Paul Bittar: Godolphin scandal was 'racing's biggest challenge'

Sheikh Mohammed and Mahmood Al Zarooni
Sheikh Mohammed's racing outfit was investigated after horses trained by Mahmood Al Zarooni tested positive for anabolic steroids

The Godolphin doping scandal presented horse racing's "greatest challenge" of recent years, according to outgoing British Horseracing Authority chief executive Paul Bittar.

Australian Bittar, who joined the BHA in 2011, is to step down next year.

Lucrative commercial deals and changes to the Grand National have been introduced during his tenure.

But Bittar said the Godolphin scandal may bring about "material change" in how racing deals with steroid use.

The Sheikh Mohammed-owned outfit was investigated after horses trained by Mahmood Al Zarooni tested positive for anabolic steroids.

Al Zarooni was banned from racing for eight years, and 11 Godolphin horses trained by him were banned for six months.

Bittar said: "The gravity of the case warranted swift and decisive action.

"The BHA has adopted, and I am sure it will maintain, a key leadership role in raising standards and seeking robust and rigorous international minimum standards."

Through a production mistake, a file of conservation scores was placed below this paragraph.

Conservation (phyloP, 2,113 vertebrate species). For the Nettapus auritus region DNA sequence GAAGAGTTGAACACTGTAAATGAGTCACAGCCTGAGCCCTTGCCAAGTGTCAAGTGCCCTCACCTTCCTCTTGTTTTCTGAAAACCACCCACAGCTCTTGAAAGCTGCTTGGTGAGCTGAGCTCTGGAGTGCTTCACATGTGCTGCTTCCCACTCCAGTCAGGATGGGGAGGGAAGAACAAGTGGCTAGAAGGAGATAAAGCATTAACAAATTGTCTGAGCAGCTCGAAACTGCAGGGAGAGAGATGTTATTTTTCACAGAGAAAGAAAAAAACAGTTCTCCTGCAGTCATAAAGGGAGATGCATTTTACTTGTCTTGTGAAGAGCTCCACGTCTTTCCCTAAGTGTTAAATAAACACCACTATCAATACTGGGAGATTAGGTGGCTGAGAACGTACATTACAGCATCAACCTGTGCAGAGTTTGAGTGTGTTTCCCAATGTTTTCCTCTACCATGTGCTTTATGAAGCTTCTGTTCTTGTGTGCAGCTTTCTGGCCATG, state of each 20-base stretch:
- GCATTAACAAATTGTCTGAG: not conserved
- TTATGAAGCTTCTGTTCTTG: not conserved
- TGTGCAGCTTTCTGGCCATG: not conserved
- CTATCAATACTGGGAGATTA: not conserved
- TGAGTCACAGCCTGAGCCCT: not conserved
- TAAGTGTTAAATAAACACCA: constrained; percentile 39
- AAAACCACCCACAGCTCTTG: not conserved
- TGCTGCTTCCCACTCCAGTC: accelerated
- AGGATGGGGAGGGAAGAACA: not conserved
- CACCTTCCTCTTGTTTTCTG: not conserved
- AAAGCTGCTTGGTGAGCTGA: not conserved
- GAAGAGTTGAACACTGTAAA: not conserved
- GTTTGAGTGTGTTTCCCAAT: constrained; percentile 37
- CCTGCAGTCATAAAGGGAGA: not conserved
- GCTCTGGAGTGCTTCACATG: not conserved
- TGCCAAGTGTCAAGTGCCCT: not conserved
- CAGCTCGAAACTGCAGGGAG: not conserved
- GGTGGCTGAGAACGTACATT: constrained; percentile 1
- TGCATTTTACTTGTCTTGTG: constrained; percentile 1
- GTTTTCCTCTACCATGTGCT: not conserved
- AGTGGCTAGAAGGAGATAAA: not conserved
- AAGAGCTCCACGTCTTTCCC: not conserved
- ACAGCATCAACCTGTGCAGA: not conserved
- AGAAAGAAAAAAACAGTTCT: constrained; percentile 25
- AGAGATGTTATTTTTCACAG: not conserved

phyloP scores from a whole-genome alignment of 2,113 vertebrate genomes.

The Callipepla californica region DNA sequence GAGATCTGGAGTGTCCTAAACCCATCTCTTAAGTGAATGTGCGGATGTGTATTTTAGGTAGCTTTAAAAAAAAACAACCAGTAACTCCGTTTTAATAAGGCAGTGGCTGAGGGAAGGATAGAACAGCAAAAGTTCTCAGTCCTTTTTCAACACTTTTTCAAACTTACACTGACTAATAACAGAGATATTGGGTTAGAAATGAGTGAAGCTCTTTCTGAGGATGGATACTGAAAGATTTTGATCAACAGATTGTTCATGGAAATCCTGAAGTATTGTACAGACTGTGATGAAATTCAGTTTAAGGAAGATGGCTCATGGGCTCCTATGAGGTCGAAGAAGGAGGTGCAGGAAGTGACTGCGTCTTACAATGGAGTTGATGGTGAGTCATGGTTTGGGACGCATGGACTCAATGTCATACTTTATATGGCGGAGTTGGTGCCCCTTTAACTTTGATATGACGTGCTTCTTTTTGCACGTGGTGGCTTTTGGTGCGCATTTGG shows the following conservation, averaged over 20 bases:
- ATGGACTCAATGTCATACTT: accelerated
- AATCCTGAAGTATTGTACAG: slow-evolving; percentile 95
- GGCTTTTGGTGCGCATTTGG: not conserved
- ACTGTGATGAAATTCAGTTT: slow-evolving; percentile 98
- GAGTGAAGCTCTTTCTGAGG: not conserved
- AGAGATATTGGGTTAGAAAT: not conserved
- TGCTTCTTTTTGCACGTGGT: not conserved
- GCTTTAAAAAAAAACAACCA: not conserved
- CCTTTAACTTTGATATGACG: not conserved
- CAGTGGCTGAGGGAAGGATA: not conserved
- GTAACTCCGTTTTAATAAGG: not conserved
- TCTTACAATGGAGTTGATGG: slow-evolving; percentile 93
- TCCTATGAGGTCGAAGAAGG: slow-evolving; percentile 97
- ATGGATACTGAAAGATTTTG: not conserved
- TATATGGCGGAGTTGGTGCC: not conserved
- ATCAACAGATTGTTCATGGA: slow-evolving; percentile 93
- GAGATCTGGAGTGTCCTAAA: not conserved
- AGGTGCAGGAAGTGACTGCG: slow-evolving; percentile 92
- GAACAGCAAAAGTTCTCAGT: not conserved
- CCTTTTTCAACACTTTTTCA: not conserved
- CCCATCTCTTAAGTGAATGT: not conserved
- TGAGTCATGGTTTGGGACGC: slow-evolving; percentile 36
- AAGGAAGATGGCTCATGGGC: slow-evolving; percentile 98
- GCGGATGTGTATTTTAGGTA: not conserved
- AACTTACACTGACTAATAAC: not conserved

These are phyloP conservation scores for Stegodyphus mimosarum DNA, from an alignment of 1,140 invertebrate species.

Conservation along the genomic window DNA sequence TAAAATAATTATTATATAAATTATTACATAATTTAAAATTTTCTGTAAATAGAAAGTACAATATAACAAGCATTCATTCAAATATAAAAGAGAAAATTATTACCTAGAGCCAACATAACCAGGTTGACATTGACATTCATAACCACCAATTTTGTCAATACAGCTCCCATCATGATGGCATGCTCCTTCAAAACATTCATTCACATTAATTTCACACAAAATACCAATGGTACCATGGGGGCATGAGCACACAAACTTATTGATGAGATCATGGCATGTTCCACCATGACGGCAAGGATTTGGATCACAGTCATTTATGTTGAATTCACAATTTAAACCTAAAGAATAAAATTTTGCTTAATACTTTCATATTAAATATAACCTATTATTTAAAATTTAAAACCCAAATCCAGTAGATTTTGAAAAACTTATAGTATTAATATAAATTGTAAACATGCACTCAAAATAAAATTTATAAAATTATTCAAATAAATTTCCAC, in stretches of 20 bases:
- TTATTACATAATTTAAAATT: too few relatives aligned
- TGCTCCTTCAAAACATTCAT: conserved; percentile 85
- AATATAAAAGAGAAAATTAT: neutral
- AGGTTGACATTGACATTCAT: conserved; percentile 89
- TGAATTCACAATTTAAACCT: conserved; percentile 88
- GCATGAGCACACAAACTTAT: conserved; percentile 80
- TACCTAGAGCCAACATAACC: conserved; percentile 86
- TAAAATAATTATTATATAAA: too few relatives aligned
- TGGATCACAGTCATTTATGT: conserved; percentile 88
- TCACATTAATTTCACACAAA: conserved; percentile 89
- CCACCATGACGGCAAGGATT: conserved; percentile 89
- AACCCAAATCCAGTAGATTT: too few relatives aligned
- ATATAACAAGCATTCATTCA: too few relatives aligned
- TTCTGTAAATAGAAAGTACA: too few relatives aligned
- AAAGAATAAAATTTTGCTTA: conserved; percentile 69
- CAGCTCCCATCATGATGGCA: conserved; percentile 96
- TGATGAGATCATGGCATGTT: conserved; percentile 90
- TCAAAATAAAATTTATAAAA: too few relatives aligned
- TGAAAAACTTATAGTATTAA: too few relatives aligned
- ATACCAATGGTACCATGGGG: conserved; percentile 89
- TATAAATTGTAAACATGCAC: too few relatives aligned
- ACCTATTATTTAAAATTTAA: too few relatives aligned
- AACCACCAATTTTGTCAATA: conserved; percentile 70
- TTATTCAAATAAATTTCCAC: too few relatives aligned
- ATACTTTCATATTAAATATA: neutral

Bittar was previously chief strategy officer at Racing Victoria, and chief executive of New Zealand Thoroughbred Racing prior to that.

He is still considering his options for his next role, the BHA said.

BHA chairman Steve Harman said: "Paul has been instrumental in building the foundations for racing's future growth, has established stronger regulation and integrity of the sport and improved its overall health."

Bittar added: "I am proud of what BHA has achieved in the past few years and it will be with some sadness that I will leave early next year.

"There are many areas in which we have made significant progress."

Godolphin based racehorses
Godolphin called it "a dark day for racing" as 11 horses were tested positive for banned steroids

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